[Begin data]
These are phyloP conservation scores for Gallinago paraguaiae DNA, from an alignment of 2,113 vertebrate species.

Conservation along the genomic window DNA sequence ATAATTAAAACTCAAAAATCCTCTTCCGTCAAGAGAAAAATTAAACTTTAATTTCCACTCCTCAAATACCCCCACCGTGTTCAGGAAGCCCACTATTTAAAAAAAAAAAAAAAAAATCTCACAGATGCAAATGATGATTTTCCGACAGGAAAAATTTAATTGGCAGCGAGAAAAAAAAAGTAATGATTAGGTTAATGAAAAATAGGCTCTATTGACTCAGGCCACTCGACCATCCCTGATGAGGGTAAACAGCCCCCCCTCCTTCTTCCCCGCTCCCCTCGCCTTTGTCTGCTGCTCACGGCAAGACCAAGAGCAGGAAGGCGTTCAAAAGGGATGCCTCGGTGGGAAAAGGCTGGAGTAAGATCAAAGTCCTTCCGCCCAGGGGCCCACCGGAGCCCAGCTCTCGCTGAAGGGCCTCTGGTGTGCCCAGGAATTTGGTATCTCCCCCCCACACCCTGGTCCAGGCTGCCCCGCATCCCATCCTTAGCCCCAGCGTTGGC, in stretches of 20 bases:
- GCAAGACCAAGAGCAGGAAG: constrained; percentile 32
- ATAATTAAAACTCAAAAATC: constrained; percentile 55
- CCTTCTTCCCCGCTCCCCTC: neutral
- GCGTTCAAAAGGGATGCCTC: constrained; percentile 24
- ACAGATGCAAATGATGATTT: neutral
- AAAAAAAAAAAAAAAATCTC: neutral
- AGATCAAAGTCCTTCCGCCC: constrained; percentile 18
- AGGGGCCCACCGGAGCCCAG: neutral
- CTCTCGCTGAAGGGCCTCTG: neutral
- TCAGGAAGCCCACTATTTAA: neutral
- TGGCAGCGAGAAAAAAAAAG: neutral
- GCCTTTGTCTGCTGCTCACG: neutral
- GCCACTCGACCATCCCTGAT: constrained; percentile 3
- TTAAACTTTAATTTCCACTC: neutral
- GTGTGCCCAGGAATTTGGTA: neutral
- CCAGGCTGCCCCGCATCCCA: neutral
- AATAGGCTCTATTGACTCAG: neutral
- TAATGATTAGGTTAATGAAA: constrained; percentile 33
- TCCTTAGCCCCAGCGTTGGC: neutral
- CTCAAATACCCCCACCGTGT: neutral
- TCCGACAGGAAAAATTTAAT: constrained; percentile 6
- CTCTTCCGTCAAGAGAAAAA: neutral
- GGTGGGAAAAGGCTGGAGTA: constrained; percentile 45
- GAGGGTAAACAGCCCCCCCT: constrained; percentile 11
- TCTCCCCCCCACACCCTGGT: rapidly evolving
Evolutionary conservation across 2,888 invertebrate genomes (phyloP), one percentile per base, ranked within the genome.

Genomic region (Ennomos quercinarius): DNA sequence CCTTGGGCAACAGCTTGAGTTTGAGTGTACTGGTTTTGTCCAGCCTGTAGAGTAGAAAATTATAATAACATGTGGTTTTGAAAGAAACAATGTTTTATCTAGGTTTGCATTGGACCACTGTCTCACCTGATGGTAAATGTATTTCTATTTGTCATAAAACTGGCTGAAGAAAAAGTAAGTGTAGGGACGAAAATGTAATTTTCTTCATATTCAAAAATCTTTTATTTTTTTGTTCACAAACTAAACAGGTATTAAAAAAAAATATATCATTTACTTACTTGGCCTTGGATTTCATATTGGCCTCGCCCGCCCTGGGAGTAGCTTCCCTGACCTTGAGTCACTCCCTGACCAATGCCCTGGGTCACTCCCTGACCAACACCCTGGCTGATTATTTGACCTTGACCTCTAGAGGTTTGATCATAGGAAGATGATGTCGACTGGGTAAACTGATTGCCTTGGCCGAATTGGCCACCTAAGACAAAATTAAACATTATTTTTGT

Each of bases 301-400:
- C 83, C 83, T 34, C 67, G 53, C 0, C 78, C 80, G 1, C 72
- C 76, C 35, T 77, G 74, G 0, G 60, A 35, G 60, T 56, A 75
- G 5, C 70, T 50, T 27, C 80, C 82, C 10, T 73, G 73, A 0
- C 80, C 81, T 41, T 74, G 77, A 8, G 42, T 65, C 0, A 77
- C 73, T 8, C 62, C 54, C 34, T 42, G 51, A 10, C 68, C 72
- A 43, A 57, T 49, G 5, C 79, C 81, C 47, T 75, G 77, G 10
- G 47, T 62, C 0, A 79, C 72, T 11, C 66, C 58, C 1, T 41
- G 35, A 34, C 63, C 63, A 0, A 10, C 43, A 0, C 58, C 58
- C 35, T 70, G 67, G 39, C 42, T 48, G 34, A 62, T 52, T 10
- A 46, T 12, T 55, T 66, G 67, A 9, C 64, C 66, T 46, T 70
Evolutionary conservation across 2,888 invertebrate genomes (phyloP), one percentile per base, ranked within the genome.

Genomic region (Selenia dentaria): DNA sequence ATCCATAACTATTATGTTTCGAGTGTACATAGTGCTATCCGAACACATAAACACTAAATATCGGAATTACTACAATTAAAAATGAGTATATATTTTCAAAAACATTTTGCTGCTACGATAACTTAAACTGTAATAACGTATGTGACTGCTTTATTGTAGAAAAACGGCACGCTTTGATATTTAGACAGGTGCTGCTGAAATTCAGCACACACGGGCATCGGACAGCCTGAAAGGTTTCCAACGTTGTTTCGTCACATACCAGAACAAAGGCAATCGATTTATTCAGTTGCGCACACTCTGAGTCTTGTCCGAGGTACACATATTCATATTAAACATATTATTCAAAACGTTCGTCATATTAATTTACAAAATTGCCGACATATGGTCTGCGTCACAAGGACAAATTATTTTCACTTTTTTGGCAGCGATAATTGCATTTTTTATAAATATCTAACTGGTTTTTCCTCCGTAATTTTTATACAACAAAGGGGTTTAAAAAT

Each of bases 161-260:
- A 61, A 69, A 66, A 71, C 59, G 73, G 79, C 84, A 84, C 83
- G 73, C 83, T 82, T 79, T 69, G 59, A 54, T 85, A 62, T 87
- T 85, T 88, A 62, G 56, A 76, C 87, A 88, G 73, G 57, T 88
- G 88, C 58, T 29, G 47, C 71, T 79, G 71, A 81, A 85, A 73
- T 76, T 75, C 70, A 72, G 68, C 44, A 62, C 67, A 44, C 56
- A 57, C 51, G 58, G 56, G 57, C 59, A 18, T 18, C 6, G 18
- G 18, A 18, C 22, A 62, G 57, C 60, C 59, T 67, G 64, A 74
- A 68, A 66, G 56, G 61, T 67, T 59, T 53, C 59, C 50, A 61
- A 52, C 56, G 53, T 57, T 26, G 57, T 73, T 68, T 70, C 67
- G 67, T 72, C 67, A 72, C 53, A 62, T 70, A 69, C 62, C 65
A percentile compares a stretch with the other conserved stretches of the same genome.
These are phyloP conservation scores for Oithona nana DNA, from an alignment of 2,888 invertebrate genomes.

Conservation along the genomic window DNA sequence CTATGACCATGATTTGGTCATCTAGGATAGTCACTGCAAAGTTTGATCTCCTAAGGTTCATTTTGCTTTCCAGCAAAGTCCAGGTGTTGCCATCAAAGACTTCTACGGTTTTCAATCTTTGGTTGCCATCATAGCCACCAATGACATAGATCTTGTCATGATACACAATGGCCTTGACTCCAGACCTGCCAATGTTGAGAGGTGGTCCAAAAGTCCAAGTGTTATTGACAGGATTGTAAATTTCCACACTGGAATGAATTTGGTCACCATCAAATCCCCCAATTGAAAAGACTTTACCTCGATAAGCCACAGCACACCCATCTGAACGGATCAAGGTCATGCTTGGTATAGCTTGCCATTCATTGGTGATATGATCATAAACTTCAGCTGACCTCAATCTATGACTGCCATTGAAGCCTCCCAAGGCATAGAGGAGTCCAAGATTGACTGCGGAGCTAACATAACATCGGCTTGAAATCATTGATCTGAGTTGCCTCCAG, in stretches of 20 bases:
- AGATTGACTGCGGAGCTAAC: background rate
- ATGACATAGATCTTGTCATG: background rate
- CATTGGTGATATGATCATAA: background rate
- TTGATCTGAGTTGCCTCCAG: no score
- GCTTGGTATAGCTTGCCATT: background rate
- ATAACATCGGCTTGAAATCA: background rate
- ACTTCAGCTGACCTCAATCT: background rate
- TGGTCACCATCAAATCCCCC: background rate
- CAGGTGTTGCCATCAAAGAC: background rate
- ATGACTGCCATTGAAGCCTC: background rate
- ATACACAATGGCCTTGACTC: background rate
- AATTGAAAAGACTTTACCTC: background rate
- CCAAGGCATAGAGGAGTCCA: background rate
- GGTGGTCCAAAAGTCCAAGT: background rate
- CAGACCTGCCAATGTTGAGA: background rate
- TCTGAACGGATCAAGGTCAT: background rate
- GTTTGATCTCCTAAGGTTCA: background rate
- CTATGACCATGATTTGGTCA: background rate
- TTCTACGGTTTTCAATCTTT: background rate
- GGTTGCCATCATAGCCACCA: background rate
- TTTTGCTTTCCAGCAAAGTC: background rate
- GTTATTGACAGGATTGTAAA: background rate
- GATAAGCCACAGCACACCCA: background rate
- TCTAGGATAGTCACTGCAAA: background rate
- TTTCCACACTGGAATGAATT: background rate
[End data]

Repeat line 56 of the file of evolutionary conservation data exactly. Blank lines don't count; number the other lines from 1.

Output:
Conservation along the genomic window DNA sequence CTATGACCATGATTTGGTCATCTAGGATAGTCACTGCAAAGTTTGATCTCCTAAGGTTCATTTTGCTTTCCAGCAAAGTCCAGGTGTTGCCATCAAAGACTTCTACGGTTTTCAATCTTTGGTTGCCATCATAGCCACCAATGACATAGATCTTGTCATGATACACAATGGCCTTGACTCCAGACCTGCCAATGTTGAGAGGTGGTCCAAAAGTCCAAGTGTTATTGACAGGATTGTAAATTTCCACACTGGAATGAATTTGGTCACCATCAAATCCCCCAATTGAAAAGACTTTACCTCGATAAGCCACAGCACACCCATCTGAACGGATCAAGGTCATGCTTGGTATAGCTTGCCATTCATTGGTGATATGATCATAAACTTCAGCTGACCTCAATCTATGACTGCCATTGAAGCCTCCCAAGGCATAGAGGAGTCCAAGATTGACTGCGGAGCTAACATAACATCGGCTTGAAATCATTGATCTGAGTTGCCTCCAG, in stretches of 20 bases: